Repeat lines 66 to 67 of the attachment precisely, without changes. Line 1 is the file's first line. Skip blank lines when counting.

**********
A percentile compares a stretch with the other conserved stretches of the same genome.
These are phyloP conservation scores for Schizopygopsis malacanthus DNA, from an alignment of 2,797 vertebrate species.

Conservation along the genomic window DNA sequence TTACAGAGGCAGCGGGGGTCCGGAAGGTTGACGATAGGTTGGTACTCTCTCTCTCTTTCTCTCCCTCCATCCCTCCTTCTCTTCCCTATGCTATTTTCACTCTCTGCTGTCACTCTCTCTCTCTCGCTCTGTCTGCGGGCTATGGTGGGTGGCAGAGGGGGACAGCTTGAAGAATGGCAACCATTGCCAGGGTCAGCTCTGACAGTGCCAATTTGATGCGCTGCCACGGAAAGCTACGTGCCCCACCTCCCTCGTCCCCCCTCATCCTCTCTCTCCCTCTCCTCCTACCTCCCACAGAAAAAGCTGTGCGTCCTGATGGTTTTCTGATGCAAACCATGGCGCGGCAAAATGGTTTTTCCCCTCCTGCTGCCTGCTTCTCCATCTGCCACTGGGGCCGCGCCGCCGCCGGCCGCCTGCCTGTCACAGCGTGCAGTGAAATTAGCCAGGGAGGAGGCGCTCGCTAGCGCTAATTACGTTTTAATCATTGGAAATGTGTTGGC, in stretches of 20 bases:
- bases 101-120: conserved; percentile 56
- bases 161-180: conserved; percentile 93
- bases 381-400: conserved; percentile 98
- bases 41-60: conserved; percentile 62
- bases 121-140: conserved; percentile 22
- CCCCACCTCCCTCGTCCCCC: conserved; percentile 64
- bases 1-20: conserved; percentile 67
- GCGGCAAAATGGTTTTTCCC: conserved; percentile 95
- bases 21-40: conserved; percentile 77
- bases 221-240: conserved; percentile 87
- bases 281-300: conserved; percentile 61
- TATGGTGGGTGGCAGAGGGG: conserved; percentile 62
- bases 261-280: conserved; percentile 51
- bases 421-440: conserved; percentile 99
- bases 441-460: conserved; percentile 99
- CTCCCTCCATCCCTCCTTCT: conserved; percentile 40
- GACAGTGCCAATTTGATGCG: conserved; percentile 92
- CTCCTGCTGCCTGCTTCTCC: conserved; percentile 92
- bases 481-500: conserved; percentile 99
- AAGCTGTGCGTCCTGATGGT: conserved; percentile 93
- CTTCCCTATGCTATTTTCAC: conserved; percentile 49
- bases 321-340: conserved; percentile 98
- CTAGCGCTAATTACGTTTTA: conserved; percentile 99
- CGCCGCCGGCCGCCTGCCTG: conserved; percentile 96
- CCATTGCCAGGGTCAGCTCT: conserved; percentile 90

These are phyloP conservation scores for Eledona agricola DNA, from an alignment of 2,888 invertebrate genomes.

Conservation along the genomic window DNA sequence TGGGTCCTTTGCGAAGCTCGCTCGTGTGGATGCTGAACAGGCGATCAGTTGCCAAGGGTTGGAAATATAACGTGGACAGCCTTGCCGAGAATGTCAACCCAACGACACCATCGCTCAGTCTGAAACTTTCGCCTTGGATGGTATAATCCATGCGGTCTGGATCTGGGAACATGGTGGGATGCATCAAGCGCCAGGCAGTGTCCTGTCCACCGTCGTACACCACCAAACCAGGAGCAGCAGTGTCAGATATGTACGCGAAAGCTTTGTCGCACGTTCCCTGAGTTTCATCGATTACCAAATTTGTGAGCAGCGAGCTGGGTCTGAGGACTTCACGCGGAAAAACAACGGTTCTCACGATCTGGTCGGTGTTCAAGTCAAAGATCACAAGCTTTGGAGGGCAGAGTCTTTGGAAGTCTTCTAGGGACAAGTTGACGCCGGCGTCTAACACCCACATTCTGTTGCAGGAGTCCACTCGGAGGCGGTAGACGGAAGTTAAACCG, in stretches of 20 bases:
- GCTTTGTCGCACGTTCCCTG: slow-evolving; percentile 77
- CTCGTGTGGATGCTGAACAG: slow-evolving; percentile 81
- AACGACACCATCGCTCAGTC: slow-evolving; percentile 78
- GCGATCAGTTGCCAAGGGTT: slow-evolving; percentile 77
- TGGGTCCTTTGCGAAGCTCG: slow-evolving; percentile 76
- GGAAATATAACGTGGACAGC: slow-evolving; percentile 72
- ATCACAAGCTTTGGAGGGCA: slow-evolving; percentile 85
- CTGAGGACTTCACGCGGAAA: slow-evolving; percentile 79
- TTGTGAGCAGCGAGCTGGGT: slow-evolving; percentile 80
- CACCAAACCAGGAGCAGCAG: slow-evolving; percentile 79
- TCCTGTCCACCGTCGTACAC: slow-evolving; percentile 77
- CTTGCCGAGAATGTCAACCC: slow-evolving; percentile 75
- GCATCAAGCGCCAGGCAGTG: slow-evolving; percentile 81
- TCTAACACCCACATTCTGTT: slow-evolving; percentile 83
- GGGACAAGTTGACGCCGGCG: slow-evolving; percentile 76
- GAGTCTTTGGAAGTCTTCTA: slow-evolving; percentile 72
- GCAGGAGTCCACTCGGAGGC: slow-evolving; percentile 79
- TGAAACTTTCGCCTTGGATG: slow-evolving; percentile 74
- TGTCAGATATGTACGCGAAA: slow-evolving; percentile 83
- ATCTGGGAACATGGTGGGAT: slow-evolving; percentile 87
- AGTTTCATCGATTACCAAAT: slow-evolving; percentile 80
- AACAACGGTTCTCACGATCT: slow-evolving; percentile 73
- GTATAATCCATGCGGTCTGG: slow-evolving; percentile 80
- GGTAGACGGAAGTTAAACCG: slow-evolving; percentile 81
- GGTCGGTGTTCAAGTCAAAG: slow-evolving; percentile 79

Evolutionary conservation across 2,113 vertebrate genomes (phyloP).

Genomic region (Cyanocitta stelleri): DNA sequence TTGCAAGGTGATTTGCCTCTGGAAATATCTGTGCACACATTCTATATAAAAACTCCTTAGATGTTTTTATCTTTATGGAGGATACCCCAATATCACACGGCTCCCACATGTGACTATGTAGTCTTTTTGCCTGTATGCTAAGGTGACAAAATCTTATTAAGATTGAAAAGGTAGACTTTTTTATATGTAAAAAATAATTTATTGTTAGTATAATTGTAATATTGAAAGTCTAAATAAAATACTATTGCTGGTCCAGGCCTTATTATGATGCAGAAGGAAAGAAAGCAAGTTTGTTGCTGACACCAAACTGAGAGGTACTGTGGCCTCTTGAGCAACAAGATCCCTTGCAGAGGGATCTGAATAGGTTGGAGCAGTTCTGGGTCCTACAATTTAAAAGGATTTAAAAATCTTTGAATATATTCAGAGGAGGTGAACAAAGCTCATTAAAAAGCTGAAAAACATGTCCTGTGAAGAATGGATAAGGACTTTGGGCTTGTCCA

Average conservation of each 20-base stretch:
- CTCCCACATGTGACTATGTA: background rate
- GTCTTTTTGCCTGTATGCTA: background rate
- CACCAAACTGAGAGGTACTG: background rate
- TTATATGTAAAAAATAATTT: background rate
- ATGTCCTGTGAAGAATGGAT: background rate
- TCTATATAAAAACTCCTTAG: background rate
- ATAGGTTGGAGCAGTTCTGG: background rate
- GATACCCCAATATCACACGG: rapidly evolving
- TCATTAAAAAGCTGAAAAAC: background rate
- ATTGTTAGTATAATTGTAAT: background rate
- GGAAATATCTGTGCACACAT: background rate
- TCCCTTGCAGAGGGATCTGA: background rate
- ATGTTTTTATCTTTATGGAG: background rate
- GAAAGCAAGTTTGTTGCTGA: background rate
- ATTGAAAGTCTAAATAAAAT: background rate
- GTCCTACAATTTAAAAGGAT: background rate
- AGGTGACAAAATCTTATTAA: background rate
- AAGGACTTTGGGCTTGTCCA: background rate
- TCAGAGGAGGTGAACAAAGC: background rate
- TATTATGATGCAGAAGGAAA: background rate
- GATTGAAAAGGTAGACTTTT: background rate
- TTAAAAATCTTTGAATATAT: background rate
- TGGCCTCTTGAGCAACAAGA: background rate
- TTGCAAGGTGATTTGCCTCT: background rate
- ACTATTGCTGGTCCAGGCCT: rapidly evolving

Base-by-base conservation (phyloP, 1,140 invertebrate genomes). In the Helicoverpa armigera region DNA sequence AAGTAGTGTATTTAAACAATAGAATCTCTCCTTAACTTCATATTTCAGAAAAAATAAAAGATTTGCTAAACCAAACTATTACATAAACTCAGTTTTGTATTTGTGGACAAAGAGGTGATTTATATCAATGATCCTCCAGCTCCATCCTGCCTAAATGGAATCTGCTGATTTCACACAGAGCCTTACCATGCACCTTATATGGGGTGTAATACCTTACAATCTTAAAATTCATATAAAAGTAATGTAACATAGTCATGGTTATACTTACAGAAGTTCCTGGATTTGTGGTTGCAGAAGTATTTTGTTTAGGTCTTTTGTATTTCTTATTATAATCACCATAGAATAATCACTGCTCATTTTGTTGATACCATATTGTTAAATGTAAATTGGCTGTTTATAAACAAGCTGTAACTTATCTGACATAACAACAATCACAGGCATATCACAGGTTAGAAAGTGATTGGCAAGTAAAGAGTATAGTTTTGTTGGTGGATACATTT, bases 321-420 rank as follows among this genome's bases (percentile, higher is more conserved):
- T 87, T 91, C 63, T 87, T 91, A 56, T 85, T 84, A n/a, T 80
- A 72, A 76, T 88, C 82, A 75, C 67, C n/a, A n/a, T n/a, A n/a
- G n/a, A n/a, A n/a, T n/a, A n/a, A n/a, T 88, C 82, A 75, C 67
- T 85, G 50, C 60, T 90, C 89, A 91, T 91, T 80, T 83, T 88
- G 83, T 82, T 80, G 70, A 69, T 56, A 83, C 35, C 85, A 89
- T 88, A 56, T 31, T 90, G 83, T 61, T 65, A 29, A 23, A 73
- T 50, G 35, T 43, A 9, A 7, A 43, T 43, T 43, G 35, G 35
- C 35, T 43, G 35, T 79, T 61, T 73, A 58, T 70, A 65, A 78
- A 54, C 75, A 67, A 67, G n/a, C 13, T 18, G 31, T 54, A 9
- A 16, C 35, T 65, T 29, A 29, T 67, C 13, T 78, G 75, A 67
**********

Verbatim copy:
- GATACCCCAATATCACACGG: rapidly evolving
- TCATTAAAAAGCTGAAAAAC: background rate